Alexander Earle Gray
Earle Gray was born May 24, 1931 in Medicine Hat, Alberta, Canada
The Gray family in 1936 moved to near Sechelt, B.C, then a small village on the West Coast, some 40 miles from Vancouver but accessible only by a six-hour steamship voyage. Earle began his journalistic writings during high school in Sechelt, writing for local weekly newspapers (initially The Coast News then The Peninsula Times), and as a stringer for the Vancouver Sun. His first feature-length magazine article appeared in the magazine section of the Vancouver Sun in 1948. From mid-1949 to 1951 he worked as a reporter with the weekly Lions Gate Times in West Vancouver, the Vancouver Sun, and the Calgary Albertan. In 1951, he began writing about the petroleum industry for Myers Oil News Service in Calgary. In 1953, he was the founding publisher and editor of a weekly newspaper in Invermere, B.C., The Columbia Valley Echo, now published as The Invermere Valley Echo, part of the Black Press chain of newspapers.
He was managing editor of Oilweek, the leading trade journal for the Canadian petroleum industry, from 1955 to 1964, and editor from 1964 to 1971. For the next seven years he was Director of Public Affairs for Canadian Arctic Gas, a consortium of major Canadian and U.S. gas utilities, pipeline companies, and oil companies. Arctic Gas spent eight years on environmental, engineering, and economic studies for a proposed pipeline to transport natural gas from Prudhoe Bay on the Arctic coast of Alaska and the Mackenzie River delta to major urban markets throughout much of Canada and the United States. More than 700 days of public hearings were held to consider applications to build the pipeline; in the United States before the Federal Power, and in Canada, before the National Energy Board and a one-man Royal Commission chaired by Justice Thomas Berger. The application was rejected in 1977 because of perceived socioeconomic and environmental concerns related to the Mackenzie Valley, while an alternative pipeline, along a longer route that would have moved only Prudhoe Bay gas, was approved by the governments of both Canada and the United States, but never built.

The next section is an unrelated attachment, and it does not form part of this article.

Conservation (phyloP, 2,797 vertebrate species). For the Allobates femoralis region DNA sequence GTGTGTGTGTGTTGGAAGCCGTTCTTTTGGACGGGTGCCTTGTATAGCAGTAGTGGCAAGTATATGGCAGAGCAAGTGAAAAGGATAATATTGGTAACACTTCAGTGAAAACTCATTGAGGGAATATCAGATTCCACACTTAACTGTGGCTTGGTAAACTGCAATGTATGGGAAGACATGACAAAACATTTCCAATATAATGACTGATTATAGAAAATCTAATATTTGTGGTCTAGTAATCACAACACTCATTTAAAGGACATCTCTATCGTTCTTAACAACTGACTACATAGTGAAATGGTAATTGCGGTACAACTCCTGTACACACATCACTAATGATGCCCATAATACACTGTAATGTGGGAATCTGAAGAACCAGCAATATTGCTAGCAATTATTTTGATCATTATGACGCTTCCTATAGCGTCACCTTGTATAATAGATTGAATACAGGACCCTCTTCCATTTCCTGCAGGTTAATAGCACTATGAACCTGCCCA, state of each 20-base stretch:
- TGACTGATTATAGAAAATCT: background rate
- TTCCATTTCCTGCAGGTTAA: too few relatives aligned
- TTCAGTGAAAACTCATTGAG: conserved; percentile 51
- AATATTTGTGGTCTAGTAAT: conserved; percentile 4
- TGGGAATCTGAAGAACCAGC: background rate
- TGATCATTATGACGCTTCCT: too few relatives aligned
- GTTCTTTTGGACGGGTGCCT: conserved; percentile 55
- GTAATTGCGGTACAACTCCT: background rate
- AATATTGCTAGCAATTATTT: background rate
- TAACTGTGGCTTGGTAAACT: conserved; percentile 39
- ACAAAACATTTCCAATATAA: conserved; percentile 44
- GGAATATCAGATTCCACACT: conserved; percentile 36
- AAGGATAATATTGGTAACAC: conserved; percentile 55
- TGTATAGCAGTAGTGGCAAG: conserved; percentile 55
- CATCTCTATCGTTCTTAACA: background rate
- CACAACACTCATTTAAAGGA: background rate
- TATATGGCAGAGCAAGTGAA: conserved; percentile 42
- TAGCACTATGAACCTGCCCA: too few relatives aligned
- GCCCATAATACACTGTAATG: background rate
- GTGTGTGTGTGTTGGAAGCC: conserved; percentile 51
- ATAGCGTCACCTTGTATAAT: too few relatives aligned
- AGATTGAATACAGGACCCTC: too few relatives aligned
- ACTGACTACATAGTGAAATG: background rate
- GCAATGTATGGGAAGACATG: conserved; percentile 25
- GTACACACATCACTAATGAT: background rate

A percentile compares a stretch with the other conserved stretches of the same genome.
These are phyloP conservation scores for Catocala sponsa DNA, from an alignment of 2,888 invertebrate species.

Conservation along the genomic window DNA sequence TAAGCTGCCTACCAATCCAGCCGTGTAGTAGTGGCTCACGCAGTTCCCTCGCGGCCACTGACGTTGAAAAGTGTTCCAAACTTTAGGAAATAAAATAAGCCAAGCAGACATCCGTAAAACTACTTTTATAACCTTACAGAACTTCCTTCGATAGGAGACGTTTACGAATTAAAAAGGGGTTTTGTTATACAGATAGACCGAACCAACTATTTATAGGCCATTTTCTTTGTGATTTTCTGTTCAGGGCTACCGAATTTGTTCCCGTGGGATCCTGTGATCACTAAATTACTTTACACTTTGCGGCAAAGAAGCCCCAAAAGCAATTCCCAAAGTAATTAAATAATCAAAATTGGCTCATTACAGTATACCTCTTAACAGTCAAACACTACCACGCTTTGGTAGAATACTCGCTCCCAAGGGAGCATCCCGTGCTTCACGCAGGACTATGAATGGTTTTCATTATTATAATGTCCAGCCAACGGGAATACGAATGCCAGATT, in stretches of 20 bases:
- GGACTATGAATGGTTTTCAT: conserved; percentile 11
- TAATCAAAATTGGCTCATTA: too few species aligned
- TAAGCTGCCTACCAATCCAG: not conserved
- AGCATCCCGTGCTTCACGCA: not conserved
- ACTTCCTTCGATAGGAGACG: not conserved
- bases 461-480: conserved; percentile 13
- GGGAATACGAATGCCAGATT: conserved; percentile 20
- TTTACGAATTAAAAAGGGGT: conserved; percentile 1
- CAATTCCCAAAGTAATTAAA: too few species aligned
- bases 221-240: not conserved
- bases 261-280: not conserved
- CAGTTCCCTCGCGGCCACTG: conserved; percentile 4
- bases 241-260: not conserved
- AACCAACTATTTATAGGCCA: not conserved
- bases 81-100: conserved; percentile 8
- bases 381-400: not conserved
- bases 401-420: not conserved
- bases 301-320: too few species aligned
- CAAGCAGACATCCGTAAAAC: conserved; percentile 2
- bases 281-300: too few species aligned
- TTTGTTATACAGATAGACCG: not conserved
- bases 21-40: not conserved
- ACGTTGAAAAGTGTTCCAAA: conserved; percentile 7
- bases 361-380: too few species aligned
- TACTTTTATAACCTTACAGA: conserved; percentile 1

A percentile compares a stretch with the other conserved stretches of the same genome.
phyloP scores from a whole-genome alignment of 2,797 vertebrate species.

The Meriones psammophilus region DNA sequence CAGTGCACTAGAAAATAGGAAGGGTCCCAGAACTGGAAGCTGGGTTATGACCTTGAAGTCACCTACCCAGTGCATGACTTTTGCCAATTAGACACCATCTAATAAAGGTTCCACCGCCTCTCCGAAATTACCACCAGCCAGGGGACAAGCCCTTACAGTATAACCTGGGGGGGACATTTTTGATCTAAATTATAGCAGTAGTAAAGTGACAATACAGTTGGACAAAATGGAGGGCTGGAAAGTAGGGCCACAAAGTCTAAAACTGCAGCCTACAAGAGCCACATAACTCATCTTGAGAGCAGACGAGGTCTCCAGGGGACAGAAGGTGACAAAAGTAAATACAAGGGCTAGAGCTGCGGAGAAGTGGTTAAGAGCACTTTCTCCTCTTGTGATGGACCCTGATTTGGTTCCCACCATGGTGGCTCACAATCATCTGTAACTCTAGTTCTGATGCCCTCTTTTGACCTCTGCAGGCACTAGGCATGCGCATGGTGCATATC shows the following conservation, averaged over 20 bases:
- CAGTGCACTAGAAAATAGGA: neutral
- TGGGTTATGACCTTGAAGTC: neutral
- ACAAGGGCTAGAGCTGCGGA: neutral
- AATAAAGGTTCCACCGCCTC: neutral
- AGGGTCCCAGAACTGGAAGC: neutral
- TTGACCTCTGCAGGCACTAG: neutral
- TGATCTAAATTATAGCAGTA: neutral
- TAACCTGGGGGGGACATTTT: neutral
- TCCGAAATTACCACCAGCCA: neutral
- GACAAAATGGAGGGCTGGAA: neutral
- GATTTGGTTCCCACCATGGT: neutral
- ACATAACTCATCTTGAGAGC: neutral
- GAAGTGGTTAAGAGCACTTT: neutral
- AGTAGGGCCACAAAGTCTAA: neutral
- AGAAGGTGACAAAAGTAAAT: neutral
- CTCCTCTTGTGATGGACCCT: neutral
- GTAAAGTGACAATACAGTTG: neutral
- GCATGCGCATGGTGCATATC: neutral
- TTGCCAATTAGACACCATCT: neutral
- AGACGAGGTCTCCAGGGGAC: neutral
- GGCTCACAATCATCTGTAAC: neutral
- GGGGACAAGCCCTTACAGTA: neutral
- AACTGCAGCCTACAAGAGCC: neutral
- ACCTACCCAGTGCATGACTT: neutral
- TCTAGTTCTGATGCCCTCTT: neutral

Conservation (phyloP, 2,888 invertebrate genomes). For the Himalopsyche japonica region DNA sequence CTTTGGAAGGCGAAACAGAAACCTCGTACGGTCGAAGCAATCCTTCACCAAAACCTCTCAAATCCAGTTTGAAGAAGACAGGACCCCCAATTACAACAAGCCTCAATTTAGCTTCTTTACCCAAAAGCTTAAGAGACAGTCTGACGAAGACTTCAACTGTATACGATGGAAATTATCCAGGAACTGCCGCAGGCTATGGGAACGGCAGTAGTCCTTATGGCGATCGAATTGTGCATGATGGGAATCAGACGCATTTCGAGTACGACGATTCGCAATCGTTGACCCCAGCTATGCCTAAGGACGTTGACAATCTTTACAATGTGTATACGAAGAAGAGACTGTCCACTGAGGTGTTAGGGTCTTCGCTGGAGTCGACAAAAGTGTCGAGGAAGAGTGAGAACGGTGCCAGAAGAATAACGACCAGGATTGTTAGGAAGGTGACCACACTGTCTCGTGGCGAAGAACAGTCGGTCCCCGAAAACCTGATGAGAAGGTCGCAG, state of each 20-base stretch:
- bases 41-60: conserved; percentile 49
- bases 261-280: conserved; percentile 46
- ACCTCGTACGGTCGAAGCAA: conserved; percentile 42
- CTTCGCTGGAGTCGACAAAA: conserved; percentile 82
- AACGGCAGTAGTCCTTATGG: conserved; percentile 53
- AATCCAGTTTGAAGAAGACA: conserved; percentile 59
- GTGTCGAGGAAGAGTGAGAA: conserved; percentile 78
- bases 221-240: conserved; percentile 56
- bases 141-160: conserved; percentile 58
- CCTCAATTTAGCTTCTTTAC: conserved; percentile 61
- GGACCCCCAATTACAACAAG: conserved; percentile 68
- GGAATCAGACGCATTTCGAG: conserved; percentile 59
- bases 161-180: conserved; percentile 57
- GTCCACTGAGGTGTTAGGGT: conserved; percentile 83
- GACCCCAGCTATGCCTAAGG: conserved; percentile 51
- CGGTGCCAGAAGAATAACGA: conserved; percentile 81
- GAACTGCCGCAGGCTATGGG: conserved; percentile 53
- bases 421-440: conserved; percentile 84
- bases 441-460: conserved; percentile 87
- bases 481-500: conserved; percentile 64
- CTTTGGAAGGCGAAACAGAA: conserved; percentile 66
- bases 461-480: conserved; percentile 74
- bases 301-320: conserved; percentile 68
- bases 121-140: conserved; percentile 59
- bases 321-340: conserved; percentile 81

Since 1977, Earle has been engaged as a speechwriter, editorial consultant, publisher, and writer. He is the author of 10 published non-fiction books, including seven dealing with the history of the Canadian petroleum industry. He holds a number of writing awards, a lifetime achievement award from the Petroleum History Society of Canada and is one of only two Canadian recipients of the Samuel T. Pees award from the U.S. Petroleum History Institute.
Earle and Joan live in Lindsay, Ontario. They have a large family of grown children, grandchildren and great-grandchildren, from Ottawa to the Okanagan.